Wednesday, June 21, 9pm
As many East Texans endured day 6 of not only power outages from the Friday storms, but also faced a heat index well over 105 degrees, the roads across East Texas were alive with co-op and electric company trucks, bucket trucks, and trailers loaded with power line poles.
As repairs started Friday with distribution lines, tucked away deep into the woods, pastures, and other remote locations, trucks were rarely seen, except when traveling to and from job sights. Five long, labor-filled days later, the restoration of lines from transmission to neighborhood streets and homes narrowed much closer. For most areas, those trucks are now coming closer and closer to our neighborhoods and homes.
Sixty dedicated URECC linemen, very familiar with the damage storms leave in their wake of broken trees and tangled power lines, where almost overwhelmed as they struck out into their assigned regions of the URECC service territory in the early hours of the morning. The damage was everywhere…and they would be the ones to make it like new again. 47,000 meters stood without power; 97% of the cooperatives entire service.
Through the weekend contractors from other cooperatives across Texas and Louisiana joined the 60 URECC linemen to begin perhaps one of the biggest challenges they had faced. As the weekend has grown into midweek those same 60 are now joined by over 170 contractors working at their sides. The number of outages have started decreasing faster. This morning approximately 11,000 members anxiously waited without power, hoping this would be the day the lights came back on. At the time of this release, that number is now at 4,026. As of 7pm this evening the breakdown of those outages by county were:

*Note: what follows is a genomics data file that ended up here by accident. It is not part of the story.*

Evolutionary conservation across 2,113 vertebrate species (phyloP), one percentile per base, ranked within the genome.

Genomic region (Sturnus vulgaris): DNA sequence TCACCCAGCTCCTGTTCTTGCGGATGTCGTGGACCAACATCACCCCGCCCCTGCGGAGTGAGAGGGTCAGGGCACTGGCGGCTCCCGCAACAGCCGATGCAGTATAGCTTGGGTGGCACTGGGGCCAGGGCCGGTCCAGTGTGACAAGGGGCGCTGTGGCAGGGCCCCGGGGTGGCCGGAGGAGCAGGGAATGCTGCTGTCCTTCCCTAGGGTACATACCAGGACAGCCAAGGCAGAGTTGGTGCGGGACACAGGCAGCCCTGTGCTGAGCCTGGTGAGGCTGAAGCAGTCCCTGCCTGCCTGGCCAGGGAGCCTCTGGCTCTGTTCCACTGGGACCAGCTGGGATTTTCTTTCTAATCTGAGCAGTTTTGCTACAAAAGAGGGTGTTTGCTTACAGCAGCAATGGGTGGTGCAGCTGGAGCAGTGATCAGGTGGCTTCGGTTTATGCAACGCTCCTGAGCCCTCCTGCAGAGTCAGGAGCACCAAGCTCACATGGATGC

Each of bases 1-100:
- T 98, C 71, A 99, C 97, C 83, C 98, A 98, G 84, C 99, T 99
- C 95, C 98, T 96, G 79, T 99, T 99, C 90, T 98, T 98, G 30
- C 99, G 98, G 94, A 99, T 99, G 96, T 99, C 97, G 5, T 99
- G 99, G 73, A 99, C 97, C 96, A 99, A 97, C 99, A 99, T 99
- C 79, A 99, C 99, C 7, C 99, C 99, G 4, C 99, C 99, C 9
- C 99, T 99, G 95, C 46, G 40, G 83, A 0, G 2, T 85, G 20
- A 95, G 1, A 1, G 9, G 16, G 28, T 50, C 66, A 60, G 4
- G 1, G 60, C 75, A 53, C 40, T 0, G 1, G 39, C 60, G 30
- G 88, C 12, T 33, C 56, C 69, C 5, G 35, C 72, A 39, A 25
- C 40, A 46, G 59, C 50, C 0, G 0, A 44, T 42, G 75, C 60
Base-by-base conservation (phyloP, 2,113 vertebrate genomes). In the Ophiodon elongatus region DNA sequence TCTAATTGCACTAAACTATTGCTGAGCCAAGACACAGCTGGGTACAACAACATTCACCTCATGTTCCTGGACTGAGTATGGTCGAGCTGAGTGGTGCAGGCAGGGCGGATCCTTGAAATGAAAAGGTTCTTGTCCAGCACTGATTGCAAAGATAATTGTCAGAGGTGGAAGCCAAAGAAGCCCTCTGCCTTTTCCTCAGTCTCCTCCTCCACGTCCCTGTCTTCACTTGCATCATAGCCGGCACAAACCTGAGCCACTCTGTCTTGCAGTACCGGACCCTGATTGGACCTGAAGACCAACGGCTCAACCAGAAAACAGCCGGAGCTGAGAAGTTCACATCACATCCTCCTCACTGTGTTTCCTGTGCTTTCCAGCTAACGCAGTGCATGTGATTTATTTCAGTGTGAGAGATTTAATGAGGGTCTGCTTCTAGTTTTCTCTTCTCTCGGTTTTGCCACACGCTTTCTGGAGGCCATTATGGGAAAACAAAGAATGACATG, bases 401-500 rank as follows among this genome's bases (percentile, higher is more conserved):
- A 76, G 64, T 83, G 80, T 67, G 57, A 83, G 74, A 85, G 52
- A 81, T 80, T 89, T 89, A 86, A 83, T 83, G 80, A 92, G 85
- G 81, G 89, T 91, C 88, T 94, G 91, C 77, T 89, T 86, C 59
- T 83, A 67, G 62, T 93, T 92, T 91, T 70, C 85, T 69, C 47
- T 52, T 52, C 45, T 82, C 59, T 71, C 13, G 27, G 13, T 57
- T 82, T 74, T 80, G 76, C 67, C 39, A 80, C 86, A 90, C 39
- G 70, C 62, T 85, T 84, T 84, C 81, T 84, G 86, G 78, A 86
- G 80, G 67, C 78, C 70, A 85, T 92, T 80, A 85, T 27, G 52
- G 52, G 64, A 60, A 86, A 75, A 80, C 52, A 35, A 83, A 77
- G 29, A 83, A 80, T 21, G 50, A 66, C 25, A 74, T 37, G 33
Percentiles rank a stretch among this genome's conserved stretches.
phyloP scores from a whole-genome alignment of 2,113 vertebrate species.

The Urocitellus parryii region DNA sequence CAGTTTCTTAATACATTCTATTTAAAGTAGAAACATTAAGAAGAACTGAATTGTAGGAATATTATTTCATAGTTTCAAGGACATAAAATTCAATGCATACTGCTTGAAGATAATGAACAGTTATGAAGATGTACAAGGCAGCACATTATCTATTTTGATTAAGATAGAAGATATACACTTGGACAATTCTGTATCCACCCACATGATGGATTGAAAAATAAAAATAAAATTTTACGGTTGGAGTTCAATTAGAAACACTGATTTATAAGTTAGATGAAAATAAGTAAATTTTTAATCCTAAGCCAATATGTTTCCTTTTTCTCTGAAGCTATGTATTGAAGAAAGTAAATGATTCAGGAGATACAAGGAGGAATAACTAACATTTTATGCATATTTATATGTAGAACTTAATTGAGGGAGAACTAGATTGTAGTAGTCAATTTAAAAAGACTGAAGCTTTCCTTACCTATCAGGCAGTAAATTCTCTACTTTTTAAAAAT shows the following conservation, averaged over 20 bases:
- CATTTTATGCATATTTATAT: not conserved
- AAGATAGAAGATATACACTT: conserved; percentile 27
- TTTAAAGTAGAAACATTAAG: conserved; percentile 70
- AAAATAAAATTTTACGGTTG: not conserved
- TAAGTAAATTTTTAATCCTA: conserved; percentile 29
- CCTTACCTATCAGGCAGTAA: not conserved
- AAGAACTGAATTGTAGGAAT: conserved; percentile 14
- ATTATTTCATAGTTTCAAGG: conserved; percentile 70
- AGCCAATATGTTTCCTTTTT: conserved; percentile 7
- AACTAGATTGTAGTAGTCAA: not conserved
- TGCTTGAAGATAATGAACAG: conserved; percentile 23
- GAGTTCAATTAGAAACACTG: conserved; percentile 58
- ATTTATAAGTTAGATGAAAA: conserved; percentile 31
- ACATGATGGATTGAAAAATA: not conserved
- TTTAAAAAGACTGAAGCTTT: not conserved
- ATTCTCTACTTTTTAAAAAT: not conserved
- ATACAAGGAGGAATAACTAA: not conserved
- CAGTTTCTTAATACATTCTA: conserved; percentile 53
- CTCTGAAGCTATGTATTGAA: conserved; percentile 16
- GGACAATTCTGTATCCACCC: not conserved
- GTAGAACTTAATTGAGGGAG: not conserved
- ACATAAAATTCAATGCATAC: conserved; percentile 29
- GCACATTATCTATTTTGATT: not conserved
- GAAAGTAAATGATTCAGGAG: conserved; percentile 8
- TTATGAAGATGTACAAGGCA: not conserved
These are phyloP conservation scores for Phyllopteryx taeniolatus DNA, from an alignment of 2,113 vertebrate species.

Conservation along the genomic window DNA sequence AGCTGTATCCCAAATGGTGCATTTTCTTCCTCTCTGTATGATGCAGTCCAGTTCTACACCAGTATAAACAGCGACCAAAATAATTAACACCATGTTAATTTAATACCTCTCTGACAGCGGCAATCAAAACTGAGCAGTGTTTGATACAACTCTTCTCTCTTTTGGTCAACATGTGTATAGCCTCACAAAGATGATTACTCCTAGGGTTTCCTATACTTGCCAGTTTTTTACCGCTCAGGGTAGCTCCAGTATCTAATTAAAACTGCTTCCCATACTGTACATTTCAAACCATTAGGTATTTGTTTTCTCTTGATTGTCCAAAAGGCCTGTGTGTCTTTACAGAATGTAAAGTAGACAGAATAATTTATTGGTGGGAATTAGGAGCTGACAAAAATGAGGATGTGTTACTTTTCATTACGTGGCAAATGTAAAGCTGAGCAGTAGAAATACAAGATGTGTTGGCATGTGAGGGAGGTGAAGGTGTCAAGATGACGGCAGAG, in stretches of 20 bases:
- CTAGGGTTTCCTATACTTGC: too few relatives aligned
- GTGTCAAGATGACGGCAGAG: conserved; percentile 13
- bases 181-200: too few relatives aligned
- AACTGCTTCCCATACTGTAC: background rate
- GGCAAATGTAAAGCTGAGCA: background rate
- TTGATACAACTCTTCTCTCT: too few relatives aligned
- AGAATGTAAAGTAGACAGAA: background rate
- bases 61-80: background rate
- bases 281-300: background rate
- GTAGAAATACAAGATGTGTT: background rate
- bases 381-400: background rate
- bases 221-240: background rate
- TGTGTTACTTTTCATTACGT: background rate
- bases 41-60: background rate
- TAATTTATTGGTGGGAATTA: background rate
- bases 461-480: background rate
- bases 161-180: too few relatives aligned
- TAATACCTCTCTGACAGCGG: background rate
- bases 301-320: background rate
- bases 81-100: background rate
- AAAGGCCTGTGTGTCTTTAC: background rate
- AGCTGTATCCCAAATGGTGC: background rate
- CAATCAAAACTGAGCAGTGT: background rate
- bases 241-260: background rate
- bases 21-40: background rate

Many more communities will have power restored tomorrow, but we want everyone to be aware that some areas still have significant damage. To quote some who have seen them, they are “just a mess”. One of those areas is just outside of Hallsville. Another is near Jefferson, and there are others throughout the service area. The estimate for finishing the final restorations is still Friday, but keep in mind that is an estimate. As we have started into other areas, we have found that many more repairs lay in store than initially assessed, taking much more time to complete.
***The one thing we want everyone to be aware of is downed power lines. Familiarity can be deadly at this state of restoration. We have seen lines laying in our yards and driveways for almost a week now. As service lines are being powered up, those lines you may be used to stepping over may become charged. Contact can hurt or even kill you. ASSUME ALL DOWNED POWER LINES ARE LIVE. Anything touching a power line can conduct electricity also and be just as dangerous.
Electricity can also travel up to 15 feet through the ground. IF YOU SEE A DOWNED POWER LINE REMAIN A MINIMUM OF 15 FEET AWAY!
Please stay safe as we near the end of this devastating disaster power outage.
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